I first installed the rear caliper brake, figuring if I couldn’t get it to work, then the wheel was a moot point. No way was I going to ride without a rear brake. Fortunately, that proved to not be much of an issue. I only had to drill a hole in the seat stay brace, in order to mount the brake. Somehow, this little kid called me managed to do just that. Perhaps I had a brother or two to help out. I don’t remember.

Installing the wheel itself proved to be a problem, though. The fancy-dancy 3-speed hub was a bit wider than the original, and I wasn’t able to slide the wheel fully into the frame dropouts. I struggled and struggled with it, soon ready to give up in teary frustration.

My oldest brother happened by and wondered what the problem was. I told him I was trying to install a wheel, and it took him a while to understand this was no ordinary wheel. No, this wheel had a 3-speed hub. His only question was, what in the world did I want with all those speeds?

My brother did help me coerce the wheel into the frame dropouts, and soon I was off on a maiden voyage. The wheel came with a handlebar twist shifter that had three positions: low, normal, and high. The normal position felt much like the gearing I had before. The high position was harder. I was too weak to pedal in that gear very effectively. Even so, I could feel its potential. On a slight downhill, I could pedal my bike going faster than ever.

But I was most thrilled with the low position, because the first time I tried to climb Cemetery Hill in that low gear, I made it! I was saved! No cemetery for me. At least not yet!

Scoffed and ridiculed, like all visionaries before their time

Soon I was riding my bike everywhere, marveling how those extra gears gave me the freedom to ride wherever and however I wanted. I could cruise at speed on a slight downhill in high gear, go at normal pace on the flats in normal gear, and climb any hill in low gear. I loved my new 3-speed bike, my wheel amour, my gearly beloved.

But just as my oldest brother wondered why I wanted all those speeds, so did everyone else. They scoffed at my fancy-dancy gears. The other kids in town would laugh, and challenge me to race them with their ordinary single speed bikes, and of course, since I was the boy version of Mr. Weak and Slow, I would get beat every time.

Yeah, I got beat, but what they didn’t understand is that they would have beat me even worse if it weren’t for those extra gears. I understood the mechanical advantage that multiple gears provided, probably from reading all those Encyclopedia Year Books. (I guess those books were useful after all. Ha!)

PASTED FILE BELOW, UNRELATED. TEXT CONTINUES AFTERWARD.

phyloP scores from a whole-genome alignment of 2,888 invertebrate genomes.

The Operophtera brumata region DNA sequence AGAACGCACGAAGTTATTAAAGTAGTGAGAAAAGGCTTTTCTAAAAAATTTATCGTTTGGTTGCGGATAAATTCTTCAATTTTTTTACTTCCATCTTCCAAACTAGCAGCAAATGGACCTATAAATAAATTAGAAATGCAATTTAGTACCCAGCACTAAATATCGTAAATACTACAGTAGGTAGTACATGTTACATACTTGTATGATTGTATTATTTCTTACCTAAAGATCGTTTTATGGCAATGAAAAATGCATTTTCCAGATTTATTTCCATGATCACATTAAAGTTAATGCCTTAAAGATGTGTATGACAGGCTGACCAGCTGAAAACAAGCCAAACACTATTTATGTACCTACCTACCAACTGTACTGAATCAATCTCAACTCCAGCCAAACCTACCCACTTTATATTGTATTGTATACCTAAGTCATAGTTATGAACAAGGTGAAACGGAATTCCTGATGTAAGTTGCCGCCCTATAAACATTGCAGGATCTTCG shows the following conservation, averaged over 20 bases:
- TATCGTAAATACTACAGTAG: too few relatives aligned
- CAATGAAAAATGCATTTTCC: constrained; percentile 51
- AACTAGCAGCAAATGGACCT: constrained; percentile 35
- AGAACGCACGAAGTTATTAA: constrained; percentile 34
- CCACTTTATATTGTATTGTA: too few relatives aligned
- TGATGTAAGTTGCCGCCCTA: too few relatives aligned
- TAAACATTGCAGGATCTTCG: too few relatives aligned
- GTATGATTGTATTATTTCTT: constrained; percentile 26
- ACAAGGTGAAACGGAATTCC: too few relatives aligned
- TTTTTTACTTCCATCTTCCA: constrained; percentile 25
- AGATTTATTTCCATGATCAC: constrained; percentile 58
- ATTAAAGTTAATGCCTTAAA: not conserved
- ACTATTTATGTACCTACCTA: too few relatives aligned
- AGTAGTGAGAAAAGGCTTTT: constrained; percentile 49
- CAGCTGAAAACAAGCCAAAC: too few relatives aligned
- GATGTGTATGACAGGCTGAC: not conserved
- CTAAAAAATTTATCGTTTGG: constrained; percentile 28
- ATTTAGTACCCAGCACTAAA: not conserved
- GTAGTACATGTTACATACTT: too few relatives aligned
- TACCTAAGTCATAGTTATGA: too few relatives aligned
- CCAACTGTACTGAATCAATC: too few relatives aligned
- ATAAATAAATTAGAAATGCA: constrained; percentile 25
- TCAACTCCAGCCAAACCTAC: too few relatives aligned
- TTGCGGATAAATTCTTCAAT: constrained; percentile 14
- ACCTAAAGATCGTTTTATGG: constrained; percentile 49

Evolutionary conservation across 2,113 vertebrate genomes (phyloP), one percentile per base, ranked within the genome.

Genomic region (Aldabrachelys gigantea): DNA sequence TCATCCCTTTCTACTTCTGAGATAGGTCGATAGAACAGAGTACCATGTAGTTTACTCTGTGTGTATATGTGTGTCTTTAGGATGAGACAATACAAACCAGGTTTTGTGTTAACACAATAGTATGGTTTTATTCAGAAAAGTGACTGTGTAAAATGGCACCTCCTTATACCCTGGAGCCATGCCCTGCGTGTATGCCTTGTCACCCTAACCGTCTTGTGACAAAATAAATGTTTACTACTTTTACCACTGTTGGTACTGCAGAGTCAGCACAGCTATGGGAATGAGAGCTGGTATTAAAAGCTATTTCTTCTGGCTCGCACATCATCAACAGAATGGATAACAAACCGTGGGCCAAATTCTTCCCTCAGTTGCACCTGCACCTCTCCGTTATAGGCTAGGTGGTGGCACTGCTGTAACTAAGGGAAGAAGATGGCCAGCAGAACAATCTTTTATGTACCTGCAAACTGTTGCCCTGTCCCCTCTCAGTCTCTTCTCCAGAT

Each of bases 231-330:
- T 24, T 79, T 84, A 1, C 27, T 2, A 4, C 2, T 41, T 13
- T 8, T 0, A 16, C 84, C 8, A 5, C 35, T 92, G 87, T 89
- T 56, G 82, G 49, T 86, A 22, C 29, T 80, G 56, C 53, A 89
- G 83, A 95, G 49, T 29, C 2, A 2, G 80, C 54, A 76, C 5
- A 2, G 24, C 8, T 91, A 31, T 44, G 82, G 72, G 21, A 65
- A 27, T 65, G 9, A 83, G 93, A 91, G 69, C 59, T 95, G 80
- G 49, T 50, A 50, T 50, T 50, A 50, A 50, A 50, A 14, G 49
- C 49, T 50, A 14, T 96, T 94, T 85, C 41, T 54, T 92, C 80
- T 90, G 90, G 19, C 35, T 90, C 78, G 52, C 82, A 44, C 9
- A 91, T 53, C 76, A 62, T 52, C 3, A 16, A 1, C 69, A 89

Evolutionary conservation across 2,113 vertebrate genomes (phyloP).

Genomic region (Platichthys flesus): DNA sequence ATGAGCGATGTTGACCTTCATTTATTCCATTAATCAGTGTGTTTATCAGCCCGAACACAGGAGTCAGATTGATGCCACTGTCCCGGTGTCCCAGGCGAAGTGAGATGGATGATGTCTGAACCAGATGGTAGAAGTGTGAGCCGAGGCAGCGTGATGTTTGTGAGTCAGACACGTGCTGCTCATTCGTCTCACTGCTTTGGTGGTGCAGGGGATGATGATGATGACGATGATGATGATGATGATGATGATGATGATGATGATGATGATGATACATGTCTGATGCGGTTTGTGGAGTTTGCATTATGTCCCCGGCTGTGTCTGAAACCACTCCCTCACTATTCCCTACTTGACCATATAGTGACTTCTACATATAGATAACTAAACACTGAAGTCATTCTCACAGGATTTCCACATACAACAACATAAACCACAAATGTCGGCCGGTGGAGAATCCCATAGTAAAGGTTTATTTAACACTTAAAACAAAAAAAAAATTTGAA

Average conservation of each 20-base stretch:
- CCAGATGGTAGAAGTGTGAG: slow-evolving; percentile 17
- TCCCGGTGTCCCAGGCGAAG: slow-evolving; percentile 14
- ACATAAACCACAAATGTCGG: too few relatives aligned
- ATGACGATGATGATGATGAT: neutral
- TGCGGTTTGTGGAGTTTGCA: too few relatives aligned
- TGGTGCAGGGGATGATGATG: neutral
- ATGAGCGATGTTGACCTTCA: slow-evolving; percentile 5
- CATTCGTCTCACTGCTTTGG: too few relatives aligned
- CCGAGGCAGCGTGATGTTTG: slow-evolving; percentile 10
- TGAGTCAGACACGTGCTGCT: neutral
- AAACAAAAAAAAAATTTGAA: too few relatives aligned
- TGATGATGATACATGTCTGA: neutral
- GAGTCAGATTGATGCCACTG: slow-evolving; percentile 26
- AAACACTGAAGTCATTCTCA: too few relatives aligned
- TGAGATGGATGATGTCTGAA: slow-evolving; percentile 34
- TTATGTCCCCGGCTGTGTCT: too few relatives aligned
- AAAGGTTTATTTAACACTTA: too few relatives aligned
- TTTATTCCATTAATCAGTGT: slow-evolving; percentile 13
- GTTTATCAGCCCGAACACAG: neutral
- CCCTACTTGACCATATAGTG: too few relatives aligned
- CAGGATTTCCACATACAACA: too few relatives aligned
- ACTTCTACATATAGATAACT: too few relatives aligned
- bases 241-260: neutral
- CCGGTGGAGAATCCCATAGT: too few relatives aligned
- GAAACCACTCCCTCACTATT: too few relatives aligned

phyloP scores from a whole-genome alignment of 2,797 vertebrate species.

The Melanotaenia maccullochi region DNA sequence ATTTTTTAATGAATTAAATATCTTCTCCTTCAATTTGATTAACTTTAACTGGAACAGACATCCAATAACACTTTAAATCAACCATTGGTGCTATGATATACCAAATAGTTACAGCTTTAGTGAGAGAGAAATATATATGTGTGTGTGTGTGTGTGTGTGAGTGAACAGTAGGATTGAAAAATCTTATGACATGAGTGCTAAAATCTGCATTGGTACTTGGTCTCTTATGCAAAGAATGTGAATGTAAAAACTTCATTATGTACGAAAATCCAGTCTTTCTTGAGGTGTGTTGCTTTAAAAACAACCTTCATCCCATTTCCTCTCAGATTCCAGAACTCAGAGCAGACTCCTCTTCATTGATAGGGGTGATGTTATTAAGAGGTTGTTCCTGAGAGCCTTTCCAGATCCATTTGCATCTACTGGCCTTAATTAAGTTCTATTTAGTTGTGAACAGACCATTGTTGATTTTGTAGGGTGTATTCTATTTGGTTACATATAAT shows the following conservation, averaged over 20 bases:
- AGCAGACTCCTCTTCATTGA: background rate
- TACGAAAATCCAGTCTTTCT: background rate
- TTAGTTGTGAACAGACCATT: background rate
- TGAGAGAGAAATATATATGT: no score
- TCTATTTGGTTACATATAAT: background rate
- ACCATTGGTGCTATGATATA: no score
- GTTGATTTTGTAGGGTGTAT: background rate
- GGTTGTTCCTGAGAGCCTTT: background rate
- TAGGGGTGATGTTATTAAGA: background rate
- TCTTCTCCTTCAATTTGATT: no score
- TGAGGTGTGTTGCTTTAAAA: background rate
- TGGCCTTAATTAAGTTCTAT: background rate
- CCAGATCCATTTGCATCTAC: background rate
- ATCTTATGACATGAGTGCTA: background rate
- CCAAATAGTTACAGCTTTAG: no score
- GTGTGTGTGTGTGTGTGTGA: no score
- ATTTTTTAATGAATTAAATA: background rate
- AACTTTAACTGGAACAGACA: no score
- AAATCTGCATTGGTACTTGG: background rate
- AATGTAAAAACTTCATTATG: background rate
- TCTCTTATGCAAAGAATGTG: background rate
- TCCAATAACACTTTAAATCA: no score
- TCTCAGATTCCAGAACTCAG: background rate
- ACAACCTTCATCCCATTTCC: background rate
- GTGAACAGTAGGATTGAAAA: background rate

This innate understanding of gearing — of the mechanical advantage of a lever (which is what gears ultimately are), was one of the reasons I ended up majoring in mechanical engineering in college.

Fast forward 40 years later, I feel vindicated by the desire to have more gears on my bike. Modern bikes have as many as 30 gears, albeit with derailleur technology (10 speeds on the back, 3 speeds up front). And now, Campagnolo has upped the ante with 11 speeds on the back. The internal planetary hub designs have evolved as well, from the 3 speed hubs of times gone by, all the way up to 14 gears.

But back when I was 12 years old, I was ahead of my time, riding around with my wheel amour, my gearly beloved.


Gearly beloved — 3 Comments

  1. I just had to laugh at this one,, I do remember the banana seat on the bicycle. Did you forget the rocky mountain newspaper route you had, using that bicycle for the delivery?. hehehe As for the mustard weeds on your bicycle,, I dont remember, looks like an attempt at camflouge, to stay away from said snickers and laughter,, lmao, but I dont remember that,, good post and story

  2. Ah, sometime I will have to write up my memories of those days. And of the first bike that was actually mine. The 20″ wheeled, banana seated, high rise handle barred, single speed, slick tired back wheel, coaster braked one – that Mr. J. McDermott had put together for me from the bicycle graveyards of Colby, KS, for delivery to me for my 14th (?) Birthday (1967?). (When did Anita and John go to S.C. and then on to Stuttgart?) Complete with the White and Hot Pink flourescence streamers attached to the ends of the handle bar grips. The frame painted a metallic mid-night blue. Unfortunately I know of no photos of it from that time back in those days. I seem to remember how odd it was that I had to wait for my own actual bicycle until a time when I at least had gotten a learner’s permit — so maybe it was as late as 1968? (Now I am pressed to begin my own Auto biography — yet again, just to get “His-story” straight and recorded somewhere.)